However, he never forgot his birthplace. “He spoke Slovak very well and, within the national team, he communicated with Slovak players, journalists and officials in their native language,” emphasizes Slovak publicist Tomáš Černák.
He has a plaque with his name on the Walk of Fame in his hometown of Zvolen. He is an unforgettable personality for a town of 40,000 inhabitants.
Beloved and successful Sparta
With a less than stellar reputation – until then he had only managed teams from lower competitions and youth teams – in 1963 he took over Sparta Prague, which was not part of the Czechoslovakian league decorations at the time. . Symbolically October 1, his fortieth birthday. But he only took over the team two months later, while he got to know the players and the environment.
He introduced new elements. Two-phase training, year-round training plan, physical tests, individual plans, establishment of a coaches council within the club. He took careful notes on each one. He was an excellent psychologist, he knew when to shout, when to caress, when to encourage.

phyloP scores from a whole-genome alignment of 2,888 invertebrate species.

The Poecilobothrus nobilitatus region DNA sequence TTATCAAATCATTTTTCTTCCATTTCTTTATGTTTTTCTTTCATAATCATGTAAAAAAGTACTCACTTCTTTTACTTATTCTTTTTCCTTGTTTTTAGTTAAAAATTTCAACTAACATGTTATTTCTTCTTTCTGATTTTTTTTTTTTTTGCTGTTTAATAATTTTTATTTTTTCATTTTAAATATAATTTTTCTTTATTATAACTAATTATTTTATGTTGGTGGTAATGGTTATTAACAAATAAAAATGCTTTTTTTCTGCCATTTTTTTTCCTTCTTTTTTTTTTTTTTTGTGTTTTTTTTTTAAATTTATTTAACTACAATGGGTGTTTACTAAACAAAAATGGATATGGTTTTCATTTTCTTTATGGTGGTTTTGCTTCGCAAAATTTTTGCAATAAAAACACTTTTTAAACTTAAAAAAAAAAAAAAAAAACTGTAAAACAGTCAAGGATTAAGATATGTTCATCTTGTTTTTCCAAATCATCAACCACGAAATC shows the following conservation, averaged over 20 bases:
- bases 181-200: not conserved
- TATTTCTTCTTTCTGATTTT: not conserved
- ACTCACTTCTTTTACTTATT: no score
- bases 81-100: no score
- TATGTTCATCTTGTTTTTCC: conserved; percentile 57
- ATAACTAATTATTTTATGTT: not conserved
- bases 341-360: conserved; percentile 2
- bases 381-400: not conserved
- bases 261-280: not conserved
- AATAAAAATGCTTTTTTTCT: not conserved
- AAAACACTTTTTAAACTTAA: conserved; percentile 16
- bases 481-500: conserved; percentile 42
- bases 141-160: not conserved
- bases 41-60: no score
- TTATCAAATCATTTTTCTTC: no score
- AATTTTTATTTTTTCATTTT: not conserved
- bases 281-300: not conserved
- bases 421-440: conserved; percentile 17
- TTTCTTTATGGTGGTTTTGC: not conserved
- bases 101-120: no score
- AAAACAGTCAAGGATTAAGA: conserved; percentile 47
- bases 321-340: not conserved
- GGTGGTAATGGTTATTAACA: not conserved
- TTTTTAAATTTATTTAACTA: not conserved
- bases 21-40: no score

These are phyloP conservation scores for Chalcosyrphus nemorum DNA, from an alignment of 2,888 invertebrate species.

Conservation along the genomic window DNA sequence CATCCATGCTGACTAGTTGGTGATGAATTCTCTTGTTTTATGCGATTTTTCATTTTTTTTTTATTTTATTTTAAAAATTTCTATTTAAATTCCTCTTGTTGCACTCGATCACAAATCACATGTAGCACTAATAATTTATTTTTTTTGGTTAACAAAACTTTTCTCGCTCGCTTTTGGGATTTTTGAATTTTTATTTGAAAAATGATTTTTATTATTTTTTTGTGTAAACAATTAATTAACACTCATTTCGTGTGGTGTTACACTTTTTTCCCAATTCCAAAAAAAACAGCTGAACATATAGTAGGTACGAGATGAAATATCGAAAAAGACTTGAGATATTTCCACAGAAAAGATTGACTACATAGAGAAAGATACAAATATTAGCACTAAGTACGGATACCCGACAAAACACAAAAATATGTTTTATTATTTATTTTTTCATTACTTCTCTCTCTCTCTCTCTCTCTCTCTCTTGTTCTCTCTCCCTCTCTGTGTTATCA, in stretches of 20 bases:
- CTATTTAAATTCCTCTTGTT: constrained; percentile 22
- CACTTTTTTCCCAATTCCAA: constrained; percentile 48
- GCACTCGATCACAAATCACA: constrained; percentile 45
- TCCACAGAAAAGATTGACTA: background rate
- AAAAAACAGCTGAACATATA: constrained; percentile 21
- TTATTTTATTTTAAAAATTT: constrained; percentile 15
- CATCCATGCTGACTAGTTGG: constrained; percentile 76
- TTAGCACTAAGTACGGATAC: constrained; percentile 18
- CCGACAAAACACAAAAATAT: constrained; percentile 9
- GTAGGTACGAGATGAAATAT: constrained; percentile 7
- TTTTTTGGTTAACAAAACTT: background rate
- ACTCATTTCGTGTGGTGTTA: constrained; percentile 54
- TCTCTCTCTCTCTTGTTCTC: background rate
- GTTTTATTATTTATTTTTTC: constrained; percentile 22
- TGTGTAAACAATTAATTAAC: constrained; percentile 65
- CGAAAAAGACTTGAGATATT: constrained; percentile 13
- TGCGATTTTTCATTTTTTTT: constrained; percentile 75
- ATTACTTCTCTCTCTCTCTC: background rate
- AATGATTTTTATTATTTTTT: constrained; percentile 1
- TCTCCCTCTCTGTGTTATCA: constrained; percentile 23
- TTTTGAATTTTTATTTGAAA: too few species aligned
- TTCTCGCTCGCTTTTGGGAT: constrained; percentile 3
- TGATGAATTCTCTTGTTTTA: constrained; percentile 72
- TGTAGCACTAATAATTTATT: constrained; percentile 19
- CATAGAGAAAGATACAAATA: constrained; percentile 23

But he got off to a great start: Letenský won the title the following year after 11 years. And two years later they added another one.
Then he went out into the world. “This is where he mainly matured,” emphasizes Zdeněk Sivek, a renowned Czech methodologist working for FIFA. “He knew other schools, he improved his languages, he learned to behave with famous players,” calculates the experience accumulated by Ježko. He also traveled abroad on other occasions.
He returned to Sparta in the 1980s and once again proved himself unique. He also knew how to navigate the complex tangle of political pressures in a totalitarian regime. But there was no cheating on the field. “He was constantly reading something and educating himself,” recalls one of his most famous students, Ivan Hašek.
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He angered Spartan fans when, after social changes in 1989, he became manager of rival Slavia together with Czech-American businessman Boris Korbel, when the foreign businessman failed to succeed to buy Sparta early.